The entire premise of this Woods charade is based on him being uncertain if he can play or not. Maybe it’s physical, maybe it’s mental, maybe he just needs a swing tip or two, but it’s not, repeat not, a suspension. Finchem and Steinberg are adamant about there being no suspension. The same way Finchem and DJ were adamant that DJ wasn’t suspended. Wink, wink.
I’m very suspicious of Woods’s case of the “yips.” You see, if Woods was in a period of conditional suspension, he would have to return any money won at tournaments during that time. You can’t return money and stay under the radar. That ain’t happening. Best to develop the “yips” and ensure you don’t win a penny.
Why would anyone do this, you ask? Because Woods and Steinberg knew what a joke DJ’s “self-imposed” exile was, and they didn’t want a repeat with Woods.
What seems logical now is that after those two events, Woods and Finchem met, and Finchem told Woods he was going to have to give him a non-suspension suspension, to end at the Players. Woods would still be able to play Augusta, because that is not an event run by the PGA Tour.
That was when Olsen, the former Tour player, spilled the beans that the players on the PGA Tour had figured out or heard Woods was serving a suspension. Steinberg and Finchem erupted with great indignation because Woods was NOT serving a suspension. He was serving a gentleman’s agreement non-suspension suspension. That’s the point of the non-suspension suspensions: deniability.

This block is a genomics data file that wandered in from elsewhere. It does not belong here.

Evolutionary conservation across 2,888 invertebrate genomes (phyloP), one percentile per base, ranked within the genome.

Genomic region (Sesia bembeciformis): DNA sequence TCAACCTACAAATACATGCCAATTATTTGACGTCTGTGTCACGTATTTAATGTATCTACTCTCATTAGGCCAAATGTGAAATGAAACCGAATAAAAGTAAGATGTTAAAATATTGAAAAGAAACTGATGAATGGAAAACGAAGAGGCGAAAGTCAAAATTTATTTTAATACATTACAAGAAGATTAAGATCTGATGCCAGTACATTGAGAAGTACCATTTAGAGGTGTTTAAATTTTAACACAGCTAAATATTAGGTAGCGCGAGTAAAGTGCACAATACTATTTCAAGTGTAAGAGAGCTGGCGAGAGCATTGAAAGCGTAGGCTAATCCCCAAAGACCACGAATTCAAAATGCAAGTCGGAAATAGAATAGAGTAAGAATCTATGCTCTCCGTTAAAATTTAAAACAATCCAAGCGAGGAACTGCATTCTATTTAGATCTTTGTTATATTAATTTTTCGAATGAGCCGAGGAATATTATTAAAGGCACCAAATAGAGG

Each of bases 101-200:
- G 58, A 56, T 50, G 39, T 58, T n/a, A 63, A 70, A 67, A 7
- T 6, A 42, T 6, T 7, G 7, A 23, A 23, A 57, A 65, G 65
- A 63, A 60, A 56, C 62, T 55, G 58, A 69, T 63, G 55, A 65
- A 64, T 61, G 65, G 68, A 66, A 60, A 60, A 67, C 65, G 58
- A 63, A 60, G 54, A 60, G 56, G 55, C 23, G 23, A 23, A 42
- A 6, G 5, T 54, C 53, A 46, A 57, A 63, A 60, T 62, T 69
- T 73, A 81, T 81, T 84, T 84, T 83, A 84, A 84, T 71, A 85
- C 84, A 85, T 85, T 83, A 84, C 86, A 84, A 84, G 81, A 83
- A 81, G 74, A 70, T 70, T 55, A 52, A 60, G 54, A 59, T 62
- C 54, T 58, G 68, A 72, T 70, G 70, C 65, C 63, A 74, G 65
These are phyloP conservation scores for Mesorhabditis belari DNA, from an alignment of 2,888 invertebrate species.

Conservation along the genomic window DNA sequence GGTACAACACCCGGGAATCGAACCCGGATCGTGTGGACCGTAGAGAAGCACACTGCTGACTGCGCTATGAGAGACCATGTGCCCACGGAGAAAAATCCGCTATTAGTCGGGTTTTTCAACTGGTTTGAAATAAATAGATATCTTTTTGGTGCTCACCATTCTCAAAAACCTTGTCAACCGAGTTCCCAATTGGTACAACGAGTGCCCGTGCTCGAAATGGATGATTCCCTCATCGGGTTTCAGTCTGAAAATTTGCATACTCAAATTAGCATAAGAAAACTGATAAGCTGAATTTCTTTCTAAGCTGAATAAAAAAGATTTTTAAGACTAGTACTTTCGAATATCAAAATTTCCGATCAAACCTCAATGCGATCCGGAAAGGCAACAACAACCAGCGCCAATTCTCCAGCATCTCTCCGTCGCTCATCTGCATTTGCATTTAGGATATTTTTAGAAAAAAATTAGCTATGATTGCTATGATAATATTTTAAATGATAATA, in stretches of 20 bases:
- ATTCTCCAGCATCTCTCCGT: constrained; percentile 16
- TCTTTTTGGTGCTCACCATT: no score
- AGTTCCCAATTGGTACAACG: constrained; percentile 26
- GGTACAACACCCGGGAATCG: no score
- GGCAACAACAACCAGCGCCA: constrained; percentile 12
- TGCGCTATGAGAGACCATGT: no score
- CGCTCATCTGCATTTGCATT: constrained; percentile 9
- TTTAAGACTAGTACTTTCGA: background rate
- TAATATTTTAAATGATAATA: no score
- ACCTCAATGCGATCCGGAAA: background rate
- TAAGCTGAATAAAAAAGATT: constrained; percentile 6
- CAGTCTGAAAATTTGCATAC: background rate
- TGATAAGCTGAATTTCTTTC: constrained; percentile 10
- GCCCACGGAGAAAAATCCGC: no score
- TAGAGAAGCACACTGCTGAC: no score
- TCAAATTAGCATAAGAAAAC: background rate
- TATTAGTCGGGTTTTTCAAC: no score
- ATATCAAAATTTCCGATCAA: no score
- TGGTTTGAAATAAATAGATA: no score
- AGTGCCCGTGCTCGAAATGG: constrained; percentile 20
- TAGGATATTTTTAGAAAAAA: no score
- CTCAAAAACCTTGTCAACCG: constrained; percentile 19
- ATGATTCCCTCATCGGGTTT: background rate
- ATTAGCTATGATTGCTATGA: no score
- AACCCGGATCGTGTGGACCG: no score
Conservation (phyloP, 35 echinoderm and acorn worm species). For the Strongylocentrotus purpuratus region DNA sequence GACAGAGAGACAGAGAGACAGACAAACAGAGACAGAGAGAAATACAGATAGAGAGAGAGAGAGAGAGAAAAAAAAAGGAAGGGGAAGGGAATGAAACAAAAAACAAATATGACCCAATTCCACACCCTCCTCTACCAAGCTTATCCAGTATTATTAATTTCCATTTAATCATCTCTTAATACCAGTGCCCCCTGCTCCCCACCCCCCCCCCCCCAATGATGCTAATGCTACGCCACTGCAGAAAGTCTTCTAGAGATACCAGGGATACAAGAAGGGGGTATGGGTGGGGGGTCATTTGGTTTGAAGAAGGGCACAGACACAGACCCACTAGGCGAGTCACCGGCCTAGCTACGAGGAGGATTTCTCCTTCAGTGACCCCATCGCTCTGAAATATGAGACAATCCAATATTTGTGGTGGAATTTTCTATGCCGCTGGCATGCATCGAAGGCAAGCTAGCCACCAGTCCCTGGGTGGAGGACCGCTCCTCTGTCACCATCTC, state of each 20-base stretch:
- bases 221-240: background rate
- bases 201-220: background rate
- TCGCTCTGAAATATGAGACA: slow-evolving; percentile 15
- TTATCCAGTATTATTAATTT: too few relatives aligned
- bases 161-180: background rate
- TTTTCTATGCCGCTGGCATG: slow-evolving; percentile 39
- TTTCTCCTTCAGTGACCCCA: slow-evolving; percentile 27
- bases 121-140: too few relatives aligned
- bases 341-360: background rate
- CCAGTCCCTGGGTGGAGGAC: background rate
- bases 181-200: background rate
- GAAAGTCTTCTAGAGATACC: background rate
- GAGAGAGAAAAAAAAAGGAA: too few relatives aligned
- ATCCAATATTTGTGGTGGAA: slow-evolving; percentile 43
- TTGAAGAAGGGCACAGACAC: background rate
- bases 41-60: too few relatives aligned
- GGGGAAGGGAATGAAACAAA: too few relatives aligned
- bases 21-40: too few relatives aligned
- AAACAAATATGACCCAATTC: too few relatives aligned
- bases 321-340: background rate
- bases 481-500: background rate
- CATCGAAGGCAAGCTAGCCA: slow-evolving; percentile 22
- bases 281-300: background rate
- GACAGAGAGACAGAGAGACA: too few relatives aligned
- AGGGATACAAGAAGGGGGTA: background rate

If you think all this is far-fetched and a “conspiracy theory,” take a gander at this, from a San Francisco Chronicle article about Barry Bonds:
Team management wondered what exactly he had done to so strikingly reshape his body, but the excerpt suggests owner Peter Magowan and other Giants officials “had no interest in learning” whether he was using steroids.
What is fairness and honesty when there is money to be made! Anyway, that’s how I see it. If Woods skips the Players, that would be very odd indeed. Why wouldn’t he play, and why would Finchem set Woods’s banishment period to prevent Woods from playing in Finchem’s pet tournament? If Woods does play, one thing can be certain: the “announcement” will walk all over either this week’s New Orleans Open, or next week’s WGC Match Play.
Golf Digest in a Nutshell: When I was looking up a factoid pertaining to the above section, I encountered this sentence in a new Golf Digest article:
“Here’s the clip of Jack talking about talking to Tiger at the Masters.”
Maybe now they can show us “the clip of Morning Drive talking about Jack talking about talking to Tiger.”
Swinging Skirts: I like when the LPGA is on the west coast. They make a great television option for evening viewing. Lydia Ko is back in competition this week and is the defending champion.
DiMarco: Good stuff on Morning Drive with Chris DiMarco on as a guest(?) prior to his playing today in the New Orleans Open. A realistic, honest glimpse into the mood/atmosphere when participating at a PGA Tour event. Despite the hushed tones and reverential openings on television, at heart golf is just a game played by guys who try their best and hope for the best. And have fun doing so.